HOUSTON – Justin Furstenfeld, the lead singer behind Houston-based rock band Blue October, has battled depression and addiction for most of his adult life. Furstenfeld has sold millions of albums and singles, toured the world, and entered and survived a downward spiral that should have killed him. He sits down with Courtney Zavala to discuss his new documentary Get Back Up, which chronicles the band’s struggles with substance abuse, mental health, subsequent treatment and recovery.
CZ: You talk about how your parents recognized your passion for the arts and wanted you to go to Houston’s High School for the Performing and Visual Arts. That was a pivotal point for you, right?
JF: That was a huge point for me, because my parents could have said. “What’s up with this weirdo? What’s up with the way this kid thinks darker? Why does he feel so much? Why does he fall in love with everything he meets?” I was just a very sensitive little boy but as I was growing up they really truly saw when I sang them a song about depression and suicidal thoughts at age 14, my mom said, “Maybe we should listen? And, this is good because now we’re getting to find out what’s really going on in his heart. Justin, Keep writing. We’re going to help you. We’re going to put you through a school so you can blossom, and you can shine with this.” That was the best thing that ever could have happened to me was have my Dad and my mom love me the way that they did.
CZ: This documentary allowed you to “peel the onion” layer by layer and really show what you went through over the years. At 14 did you know this was depression?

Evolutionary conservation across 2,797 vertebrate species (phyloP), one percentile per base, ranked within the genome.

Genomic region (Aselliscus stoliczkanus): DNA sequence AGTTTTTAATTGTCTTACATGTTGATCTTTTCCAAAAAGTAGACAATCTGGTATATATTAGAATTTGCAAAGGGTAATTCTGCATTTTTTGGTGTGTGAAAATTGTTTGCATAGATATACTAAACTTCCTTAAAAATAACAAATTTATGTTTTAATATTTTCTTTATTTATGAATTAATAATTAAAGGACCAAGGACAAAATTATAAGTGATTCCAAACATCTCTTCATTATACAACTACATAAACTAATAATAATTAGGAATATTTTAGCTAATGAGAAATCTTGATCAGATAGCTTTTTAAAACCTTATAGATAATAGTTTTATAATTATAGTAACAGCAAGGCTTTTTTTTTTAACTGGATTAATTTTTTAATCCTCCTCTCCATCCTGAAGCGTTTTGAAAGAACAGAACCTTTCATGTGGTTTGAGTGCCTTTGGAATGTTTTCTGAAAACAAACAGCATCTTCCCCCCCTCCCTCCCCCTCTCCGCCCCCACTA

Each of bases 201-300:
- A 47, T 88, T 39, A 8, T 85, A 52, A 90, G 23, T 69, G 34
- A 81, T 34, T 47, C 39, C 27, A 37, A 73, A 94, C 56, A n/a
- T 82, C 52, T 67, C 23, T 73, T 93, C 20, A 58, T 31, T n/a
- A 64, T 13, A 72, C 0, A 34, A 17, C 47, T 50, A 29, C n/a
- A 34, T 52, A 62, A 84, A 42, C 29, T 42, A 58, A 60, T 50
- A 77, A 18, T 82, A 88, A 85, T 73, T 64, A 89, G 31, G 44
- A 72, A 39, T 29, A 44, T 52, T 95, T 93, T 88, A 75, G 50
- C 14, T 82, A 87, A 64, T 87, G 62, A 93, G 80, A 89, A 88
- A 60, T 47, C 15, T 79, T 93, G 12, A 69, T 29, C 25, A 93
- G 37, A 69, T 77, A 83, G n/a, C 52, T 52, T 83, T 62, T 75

JF: I knew something was up because I was also a cutter. I was cutting on myself and burning myself so I knew something wasn’t right. That’s just not right, you know? Nothing happened to me as a kid that was like “Oh my god, there’s some crazy stuff in his life.” It was just a chemical imbalance. As I got older things hit harder and a little cutting started happening and some burning and then these songs came out and I knew something was not right. But a part of me embraced it because I felt so much, I’ve always been just this over passionate, bi-polar, manic, in love with love. And so, if it didn’t go my way it would just crush me. But, I’m just super glad I had this outlet as a young child.
CZ: The documentary is called Get Back Up and I think so many of us can relate to that. It’s not how you fall it’s how you get up. In the documentary you said “My head was darker and my heart was much, much, bigger” and I think that just describes you right? What do you think this documentary is doing not only for your fans but those who are struggling with these inner demons, with the depression?
JF: What I wanted to do with this documentary was very simple. I had people that showed me a way to recovery and showed me a way to sobriety. It showed me a way to God. It showed me a way to a beautiful life that I can’t tell you how much I love it. I love my life. I love waking up every day and just being like, 'I have a wife that loves me, I have children that are healthy and How did this happen?’ Well it happened because of recovery, it happened because someone showed me how to do it. So, I wanted to take the chance to make a documentary strictly for the people that were looking for a solution.
Blue October’s forthcoming 10th studio album This Is What I Live For is set to be released in September. Their documentary Get Back Up is available for purchase or rental here.